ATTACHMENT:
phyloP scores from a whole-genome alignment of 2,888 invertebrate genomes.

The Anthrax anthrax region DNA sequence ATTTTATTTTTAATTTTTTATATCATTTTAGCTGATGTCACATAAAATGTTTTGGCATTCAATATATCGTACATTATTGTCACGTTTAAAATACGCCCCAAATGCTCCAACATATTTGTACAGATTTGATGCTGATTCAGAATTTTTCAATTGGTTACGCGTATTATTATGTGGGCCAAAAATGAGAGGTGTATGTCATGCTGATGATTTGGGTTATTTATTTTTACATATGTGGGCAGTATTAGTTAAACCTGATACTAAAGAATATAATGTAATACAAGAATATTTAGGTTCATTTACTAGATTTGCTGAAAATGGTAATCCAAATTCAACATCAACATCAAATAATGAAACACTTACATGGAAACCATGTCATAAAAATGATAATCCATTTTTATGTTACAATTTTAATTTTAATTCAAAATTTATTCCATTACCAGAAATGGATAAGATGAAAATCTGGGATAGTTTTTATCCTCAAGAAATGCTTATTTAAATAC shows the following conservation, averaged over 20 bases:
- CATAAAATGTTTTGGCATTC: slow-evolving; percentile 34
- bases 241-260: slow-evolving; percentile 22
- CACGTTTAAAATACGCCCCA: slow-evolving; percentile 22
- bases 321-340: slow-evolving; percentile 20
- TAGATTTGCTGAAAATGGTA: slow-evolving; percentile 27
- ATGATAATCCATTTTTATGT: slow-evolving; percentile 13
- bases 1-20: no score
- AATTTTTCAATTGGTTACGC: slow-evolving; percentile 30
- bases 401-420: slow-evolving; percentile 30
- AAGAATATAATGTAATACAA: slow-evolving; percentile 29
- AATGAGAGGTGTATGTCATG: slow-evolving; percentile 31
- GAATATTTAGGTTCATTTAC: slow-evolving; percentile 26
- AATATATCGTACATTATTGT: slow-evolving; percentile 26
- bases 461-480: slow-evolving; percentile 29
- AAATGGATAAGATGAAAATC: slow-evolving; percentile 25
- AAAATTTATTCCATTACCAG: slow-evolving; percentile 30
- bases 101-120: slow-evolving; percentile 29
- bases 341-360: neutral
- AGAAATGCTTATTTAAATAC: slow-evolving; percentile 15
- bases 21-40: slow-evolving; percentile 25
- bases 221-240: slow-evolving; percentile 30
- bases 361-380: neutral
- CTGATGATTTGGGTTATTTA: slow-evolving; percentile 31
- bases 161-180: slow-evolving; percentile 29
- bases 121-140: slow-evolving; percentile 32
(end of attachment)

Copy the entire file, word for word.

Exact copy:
phyloP scores from a whole-genome alignment of 2,888 invertebrate genomes.

The Anthrax anthrax region DNA sequence ATTTTATTTTTAATTTTTTATATCATTTTAGCTGATGTCACATAAAATGTTTTGGCATTCAATATATCGTACATTATTGTCACGTTTAAAATACGCCCCAAATGCTCCAACATATTTGTACAGATTTGATGCTGATTCAGAATTTTTCAATTGGTTACGCGTATTATTATGTGGGCCAAAAATGAGAGGTGTATGTCATGCTGATGATTTGGGTTATTTATTTTTACATATGTGGGCAGTATTAGTTAAACCTGATACTAAAGAATATAATGTAATACAAGAATATTTAGGTTCATTTACTAGATTTGCTGAAAATGGTAATCCAAATTCAACATCAACATCAAATAATGAAACACTTACATGGAAACCATGTCATAAAAATGATAATCCATTTTTATGTTACAATTTTAATTTTAATTCAAAATTTATTCCATTACCAGAAATGGATAAGATGAAAATCTGGGATAGTTTTTATCCTCAAGAAATGCTTATTTAAATAC shows the following conservation, averaged over 20 bases:
- CATAAAATGTTTTGGCATTC: slow-evolving; percentile 34
- bases 241-260: slow-evolving; percentile 22
- CACGTTTAAAATACGCCCCA: slow-evolving; percentile 22
- bases 321-340: slow-evolving; percentile 20
- TAGATTTGCTGAAAATGGTA: slow-evolving; percentile 27
- ATGATAATCCATTTTTATGT: slow-evolving; percentile 13
- bases 1-20: no score
- AATTTTTCAATTGGTTACGC: slow-evolving; percentile 30
- bases 401-420: slow-evolving; percentile 30
- AAGAATATAATGTAATACAA: slow-evolving; percentile 29
- AATGAGAGGTGTATGTCATG: slow-evolving; percentile 31
- GAATATTTAGGTTCATTTAC: slow-evolving; percentile 26
- AATATATCGTACATTATTGT: slow-evolving; percentile 26
- bases 461-480: slow-evolving; percentile 29
- AAATGGATAAGATGAAAATC: slow-evolving; percentile 25
- AAAATTTATTCCATTACCAG: slow-evolving; percentile 30
- bases 101-120: slow-evolving; percentile 29
- bases 341-360: neutral
- AGAAATGCTTATTTAAATAC: slow-evolving; percentile 15
- bases 21-40: slow-evolving; percentile 25
- bases 221-240: slow-evolving; percentile 30
- bases 361-380: neutral
- CTGATGATTTGGGTTATTTA: slow-evolving; percentile 31
- bases 161-180: slow-evolving; percentile 29
- bases 121-140: slow-evolving; percentile 32